A higher pitch tone of voice can be used to generate excitement. You might want this when playing with your dog, encouraging him to try something that seems a bit intimidating, or motivating the dog to continue on when fatigue is setting in.
A lower pitch tends to influence a sense of imperativeness. This is why it is suggested that most obedience commands be giving in a lower pitch. Particularly commands that direct a dog to stop motion. For words like "sit," "down," "whoa," "off," "out," and "quiet," the last thing we want to do is use a sing-song voice that implies a question mark at the end of the word. Sit? Drop-it? Be Quiet?
A lyrical vocal quality does not imply leadership or imperativeness.
It works best to use a neutral or slightly lower pitch with commands that are intended to get your dog to slow down, stop, or do something urgent. By comparison, you can ramp up the excitement and pitch when you want to increase adrenaline and enthusiasm.
Developing clarity in how we say things means as much as the words themselves.
The usefulness of vocal intonation extends beyond our canine friends. When you find yourself in a leadership role, whether it is with canines or people, pay attention to how you're using your vocal range. You might be surprised to see how much more cooperation you get when you learn how to fluctuate pitch and cadence to influence behavior.
Robin MacFarlane is a professional dog trainer and owner of Thatís My Dog in Dubuque, Iowa. Her best-selling dog training DVDs, JUST RIGHT and JUST RIGHT 2 have helped thousands of dog owners teach their dogs basic obedience and fix problem behaviors through a system of training that you can easily work into your daily routine.
FREE or only a penny with the following collars:
Delta XC, Delta SPORT XC
Dogtra IQ Plus
and several more...
Here's Why You Should Train Your DogDoes Your Dog Know her Place?Teaching a Recall? Start Slow and Make the Dog SuccessfulTeaching the Down CommandHouse Manners"Pay Me!"How to Strengthen Your Dog's Understanding of "Stay"How Long Does My Dog have to Wear the E-Collar?Consistency Without an E-collarSkills Every Puppy Should LearnDogs and Doorbells -- Oh My!Stop Your Dog from Bolting to the Door!Use Food Lures to Shape Your Puppies Introduction to Sit, Stand and DownPuppy Training 101: Play Biting ProblemTeaching Your Puppy to "Kennel Up"Dog Tricks: How to Teach Your Dog to Walk BackwardsWant a Standing Ovation? Teach Your Dog to "Take A Bow!"Want Your Dog to Come to You? Try Moving Away from Him."Catch me if you can!"Tired of Fido Stealing Your Snacks?E-Collar, Leash, Treats, Toy, and the Dog. How to Manage it All!Dog Tricks: Teaching Your Dog to DanceBefore You Expect a Dog to Stay on a Place, Teach Him to get on Willingly.Adding E-Collar Prompting to your Place CommandImpulse Control Games are a Time Well Spent Playing with your Dog!Juggling All Your Training Equipment?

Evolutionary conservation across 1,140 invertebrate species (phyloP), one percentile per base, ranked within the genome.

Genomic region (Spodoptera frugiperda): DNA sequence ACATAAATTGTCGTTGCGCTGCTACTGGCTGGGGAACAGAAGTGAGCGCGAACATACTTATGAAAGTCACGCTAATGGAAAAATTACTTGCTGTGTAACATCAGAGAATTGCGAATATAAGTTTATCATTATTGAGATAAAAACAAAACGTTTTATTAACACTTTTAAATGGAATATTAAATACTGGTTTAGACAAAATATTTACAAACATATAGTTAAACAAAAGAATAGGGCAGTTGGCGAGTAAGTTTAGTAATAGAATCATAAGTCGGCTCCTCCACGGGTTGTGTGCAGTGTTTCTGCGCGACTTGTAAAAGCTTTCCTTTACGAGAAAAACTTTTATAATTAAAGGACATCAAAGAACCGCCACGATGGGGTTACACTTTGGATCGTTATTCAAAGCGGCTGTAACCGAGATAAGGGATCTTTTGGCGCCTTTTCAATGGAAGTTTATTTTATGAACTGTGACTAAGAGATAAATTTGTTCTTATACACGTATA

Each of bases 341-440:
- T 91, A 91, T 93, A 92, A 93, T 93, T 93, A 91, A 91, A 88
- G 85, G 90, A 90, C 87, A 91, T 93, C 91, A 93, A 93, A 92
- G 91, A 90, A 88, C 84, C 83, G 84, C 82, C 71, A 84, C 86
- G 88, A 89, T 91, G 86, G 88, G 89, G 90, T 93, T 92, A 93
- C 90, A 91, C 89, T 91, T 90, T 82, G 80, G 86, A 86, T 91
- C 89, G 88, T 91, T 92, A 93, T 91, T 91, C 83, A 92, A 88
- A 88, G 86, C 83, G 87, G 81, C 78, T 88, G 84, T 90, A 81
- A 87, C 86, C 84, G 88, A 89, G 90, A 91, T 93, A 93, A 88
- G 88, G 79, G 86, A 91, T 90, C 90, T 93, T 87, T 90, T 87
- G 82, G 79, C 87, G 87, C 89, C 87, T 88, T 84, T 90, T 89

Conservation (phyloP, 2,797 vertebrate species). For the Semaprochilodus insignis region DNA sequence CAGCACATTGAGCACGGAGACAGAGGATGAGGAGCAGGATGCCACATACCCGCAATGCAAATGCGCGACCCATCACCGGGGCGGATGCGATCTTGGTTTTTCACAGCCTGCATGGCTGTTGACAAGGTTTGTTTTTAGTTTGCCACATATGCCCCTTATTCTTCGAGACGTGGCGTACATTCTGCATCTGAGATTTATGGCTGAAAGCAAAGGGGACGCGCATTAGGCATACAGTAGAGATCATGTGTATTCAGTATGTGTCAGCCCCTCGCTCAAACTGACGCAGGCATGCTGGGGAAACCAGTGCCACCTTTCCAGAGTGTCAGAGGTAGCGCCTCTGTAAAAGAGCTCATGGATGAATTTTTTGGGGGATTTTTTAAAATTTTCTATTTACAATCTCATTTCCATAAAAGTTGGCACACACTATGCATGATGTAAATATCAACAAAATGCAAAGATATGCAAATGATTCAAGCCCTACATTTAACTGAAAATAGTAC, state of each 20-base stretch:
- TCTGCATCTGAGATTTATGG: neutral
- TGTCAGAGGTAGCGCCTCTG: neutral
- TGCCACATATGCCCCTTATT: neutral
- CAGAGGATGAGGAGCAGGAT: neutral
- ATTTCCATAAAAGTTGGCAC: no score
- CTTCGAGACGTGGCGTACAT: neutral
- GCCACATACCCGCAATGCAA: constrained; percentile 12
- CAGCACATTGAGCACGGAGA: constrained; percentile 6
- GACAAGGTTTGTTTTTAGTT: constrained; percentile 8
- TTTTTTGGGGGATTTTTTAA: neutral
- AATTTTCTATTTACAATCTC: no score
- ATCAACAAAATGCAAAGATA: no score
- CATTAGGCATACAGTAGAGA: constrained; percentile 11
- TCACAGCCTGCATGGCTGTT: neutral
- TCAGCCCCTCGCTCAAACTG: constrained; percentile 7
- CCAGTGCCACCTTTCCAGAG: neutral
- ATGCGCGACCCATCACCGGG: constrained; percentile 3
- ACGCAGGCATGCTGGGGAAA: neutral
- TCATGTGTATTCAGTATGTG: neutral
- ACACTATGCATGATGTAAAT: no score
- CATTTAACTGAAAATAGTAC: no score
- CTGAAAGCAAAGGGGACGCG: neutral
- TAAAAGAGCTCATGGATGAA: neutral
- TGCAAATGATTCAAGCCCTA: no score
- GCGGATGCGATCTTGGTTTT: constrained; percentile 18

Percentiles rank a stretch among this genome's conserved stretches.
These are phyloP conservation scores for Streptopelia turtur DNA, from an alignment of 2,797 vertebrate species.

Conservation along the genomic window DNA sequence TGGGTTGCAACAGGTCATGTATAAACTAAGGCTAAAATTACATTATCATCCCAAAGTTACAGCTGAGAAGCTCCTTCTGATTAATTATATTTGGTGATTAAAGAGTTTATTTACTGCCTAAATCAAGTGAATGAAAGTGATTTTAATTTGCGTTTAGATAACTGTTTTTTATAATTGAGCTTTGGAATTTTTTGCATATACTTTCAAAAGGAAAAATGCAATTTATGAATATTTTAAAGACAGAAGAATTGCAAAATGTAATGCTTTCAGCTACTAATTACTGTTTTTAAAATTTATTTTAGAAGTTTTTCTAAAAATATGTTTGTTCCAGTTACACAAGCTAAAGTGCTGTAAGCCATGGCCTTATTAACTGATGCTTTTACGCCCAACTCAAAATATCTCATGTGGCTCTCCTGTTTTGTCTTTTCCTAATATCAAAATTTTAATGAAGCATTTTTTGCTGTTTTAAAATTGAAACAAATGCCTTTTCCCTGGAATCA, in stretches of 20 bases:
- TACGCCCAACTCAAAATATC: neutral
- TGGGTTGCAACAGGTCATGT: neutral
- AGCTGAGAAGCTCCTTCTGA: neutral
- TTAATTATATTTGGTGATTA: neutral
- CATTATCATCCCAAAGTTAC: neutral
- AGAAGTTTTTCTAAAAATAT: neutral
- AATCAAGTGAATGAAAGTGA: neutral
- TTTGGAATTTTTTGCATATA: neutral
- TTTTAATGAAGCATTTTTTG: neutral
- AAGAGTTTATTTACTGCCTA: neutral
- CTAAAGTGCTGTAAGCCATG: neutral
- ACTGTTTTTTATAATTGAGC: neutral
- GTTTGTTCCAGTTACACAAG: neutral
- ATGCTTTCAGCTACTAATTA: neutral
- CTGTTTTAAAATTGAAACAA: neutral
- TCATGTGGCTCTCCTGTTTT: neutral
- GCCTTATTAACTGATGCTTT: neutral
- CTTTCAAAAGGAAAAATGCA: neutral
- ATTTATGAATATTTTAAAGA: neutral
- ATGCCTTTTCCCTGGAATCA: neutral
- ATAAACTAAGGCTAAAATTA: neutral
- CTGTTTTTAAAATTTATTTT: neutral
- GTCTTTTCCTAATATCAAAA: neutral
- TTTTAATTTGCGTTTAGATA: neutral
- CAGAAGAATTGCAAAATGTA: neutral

Watch Ecollar Training VideosProper Fit of E-CollarIs Your Dog Collar Wise?"How long does my dog have to wear the collar?"Pressure NecrosisUsing Treats in TrainingCan I Use an E-Collar on My Small Dog?I Need a Shock Collar!Dog Training: Keeping it Real: Training Your Dog Should be EasyWhy Would I Want to Use an E-Collar on My Dog?A Tired Dog is a Good DogThree Things You Must Know to Have a Reliably Trained DogAre Remote Collars Punishment, Negative Reinforcement, or Motivators?The Best Way to Rescue a DogIt is More than Just Pushing a Button: Part OneWhat About the Leash?Tennis Ball, Tug or Cookie? What do Rewards Have to do with Good Training?The More Important Tool: Part 4 of "It Is More Than Just Pushing a Button."Do You Need Impeccable Timing in Order to Use a Remote Collar?What Does Your Dog's Future Look Like?6 Essential Things to Teach to Have a Good DogThe Top 3 Reasons Your Remote Collar Doesn't Seem to be WorkingHow Long Does It Take to Train My Dog?Put a Plan Into Motion for Dealing With Your Dog's Behavior Problems!Why are You Grateful for Your Dog?Are You Struggling to Get Your Dog to Stay? Try This.There are Only 3 Levels on a Remote Training Collar?The One Thing You Must Know if You Want to Train with an E-CollarHow to Help Your Dog Understand What You WantPhotos: One Great Reason to Teach a Place Command to Your DogNew Puppy TipsSit? or Sit! -- The Case for Intonation When Speaking to Your DogNumber of CommandsSo Your Dog Knows Sit. Now What?20 Reasons to Teach a Place CommandE-Collar Use: Training vs. EnforcingKnow How to Train a Dog, Know How to Use a Remote Collar?5 Ways to Enhance Feeding Time"But my dog doesn't like it."Outwit Your Dogs if You Want Better BehaviorWeaning Off E-Stim: Tap, Tell or HelpProofing: How to Help Your Dog Really "Get It."Should Your Dog Sleep on the Bed With You?Human Body LanguageGood Health: The Missing Link for a Happy and Well-Adjusted Dog?Are You the Center of Your Dog's World?E-Collar Training: Be Sure to Do This Before You Go Off LeashWhat Behavior are You Rewarding the Most?The Importance of Routine Nail Trims for Your DogWhen is the Right Time to Start Training My Dog?Is it Important that a Dog Learn to Heel?3 Things to do Right Now to Avoid Separation Issues with Your DogTraining Your Dog to Stop BarkingHow to Use a No Bark Collar